• 2021, April 20. Responding to the Covid-19 Crisis: Towards Greater Inclusion and Representation in Literature? [Conference paper]. Pandemic Perspectives 2021: Reflections on the Post-Covid World. (Online).
  • 2020, November 23-25. An APPRAISAL Analysis of Online Reading Responses to Julian Barnes's The Sense of an Ending [Conference paper]. Digital Practices: Reading, Writing and Evaluation on the Web. University of Basel, Switzerland. (Online). 
  • 2020, August 10-11. On Re-Presentations and Emotions: A Study of Metaphorical and Physiognomic Expressions in Sylvia Plath's Elm. [Conference paper]. Memory, Affects and Emotions: International Interdisciplinary Conference. University of Gdańsk, Poland. (Online).
  • 2020, July 8-10. Literary Authenticity and Guided Interpretations in Julian Barnes's Fiction. [Conference paper]. 2nd International Interdisciplinary Conference: Freedom and Authenticity. University of Gdańsk, Poland. (Online).
  • 2019, December 4. Which Linguistic Features Make Julian Barnes's The Sense of an Ending Feel Cerebral? A Corpus-Based Stylistic Analysis. [Poster presentation]. University of Georgia Postgraduate Linguistics Conference, Athens, USA.
In-house talks
  • 2021, November 2. Sea, Sex & Stylistics in D.H. Lawrence's Sons and Lovers and Julian Barnes's The Sense of an Ending [Research paper]. Literature, Place and Space Conference. Birmingham City University. (Online).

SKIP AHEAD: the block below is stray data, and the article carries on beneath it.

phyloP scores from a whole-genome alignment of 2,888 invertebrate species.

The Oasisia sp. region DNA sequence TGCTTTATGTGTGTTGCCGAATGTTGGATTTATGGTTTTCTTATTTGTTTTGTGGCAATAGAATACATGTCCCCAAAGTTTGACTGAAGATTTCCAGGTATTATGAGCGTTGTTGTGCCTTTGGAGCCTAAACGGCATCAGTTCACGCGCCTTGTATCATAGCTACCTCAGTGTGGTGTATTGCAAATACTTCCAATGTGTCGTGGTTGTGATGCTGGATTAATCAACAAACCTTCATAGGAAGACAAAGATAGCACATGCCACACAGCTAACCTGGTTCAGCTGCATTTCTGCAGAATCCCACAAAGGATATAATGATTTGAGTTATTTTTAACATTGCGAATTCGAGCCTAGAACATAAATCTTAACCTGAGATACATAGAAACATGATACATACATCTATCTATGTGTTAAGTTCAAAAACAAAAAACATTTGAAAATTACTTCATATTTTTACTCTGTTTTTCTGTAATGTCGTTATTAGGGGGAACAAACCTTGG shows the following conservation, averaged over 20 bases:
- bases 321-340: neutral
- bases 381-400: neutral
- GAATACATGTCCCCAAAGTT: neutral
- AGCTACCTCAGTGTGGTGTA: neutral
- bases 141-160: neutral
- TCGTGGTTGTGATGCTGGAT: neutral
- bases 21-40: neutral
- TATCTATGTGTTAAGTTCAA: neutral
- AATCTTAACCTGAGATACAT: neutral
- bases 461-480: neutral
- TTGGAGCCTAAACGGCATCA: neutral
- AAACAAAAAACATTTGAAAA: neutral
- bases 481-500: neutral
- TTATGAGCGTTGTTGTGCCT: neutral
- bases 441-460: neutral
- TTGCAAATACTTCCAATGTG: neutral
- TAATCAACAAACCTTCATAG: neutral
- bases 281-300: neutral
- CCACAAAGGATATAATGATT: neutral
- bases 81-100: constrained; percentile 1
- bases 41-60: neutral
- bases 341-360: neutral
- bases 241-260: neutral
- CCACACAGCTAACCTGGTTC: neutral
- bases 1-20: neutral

• 2021, October 13. Ideas as Research [Guest speaker]. Postgraduate Certificate in Research Practice. Birmingham City University.
  • 2021, June 16. Jonathan Coe's Middle England: Paratexts, Interpretations, Receptions [Research paper]. English Research Seminars. Birmingham City University. (Online).
  • 2021, January 27. A few words about my PhD: A Qualitative Study of the Reception of the Literary Arts and its Implications for Public Funding for Writing in the Midlands and Beyond [Open mic]. Birmingham City University PGR Studio Inside//Out PhD Festival. (Online). 

Public Engagement & Impact

Scholarly Activity

  • Current: Nov. 2020 - Nov. 2023: Postgraduate Representative to the Institute of English Studies (IES) Advisory Council. 
  • 22 October 2021: Panel Chair, IALS 2021. Vilnius University, Lithuania. (Online).
  • May 2021: Postgraduate Peer-reviewer for Makings Journal.
  • 23rd April 2021: Conference ChairBirmingham English Language Postgraduate Virtual Conference. University of Birmingham. (Online). Roundtable: "Progressing research during Covid" with panellists Ashley Blake, Nouf Alharbi, and Bingjun Zhang.
  • Dec. 2020 - Jan. 2021: ELIT Training School Attendee. Theme: Literary Theory and Text Analysis.
  • Aug. 2020 - Aug. 2021: Peer-Review Editor for the Journal of Languages, Texts & Society (LTS), Issues 4 & 5, University of Nottingham.
  • 11th Aug. 2020: Panel Chair, session V. Memory, Affects and Emotions: International Interdisciplinary Conference. University of Gdańsk, Poland. (Online).
  • 8th and 9th of July 2019: PALA Summer School Attendee. Theme: Text-World Theory.
Literature & Literary Translation

  • Oct. 2019 - March 2020: Student Judge for the Jean Moulin University Lyon 3 Caméléon Literary Translation Prize. The 2019-20 edition rewarded the best literary translation from contemporary Irish literature into French.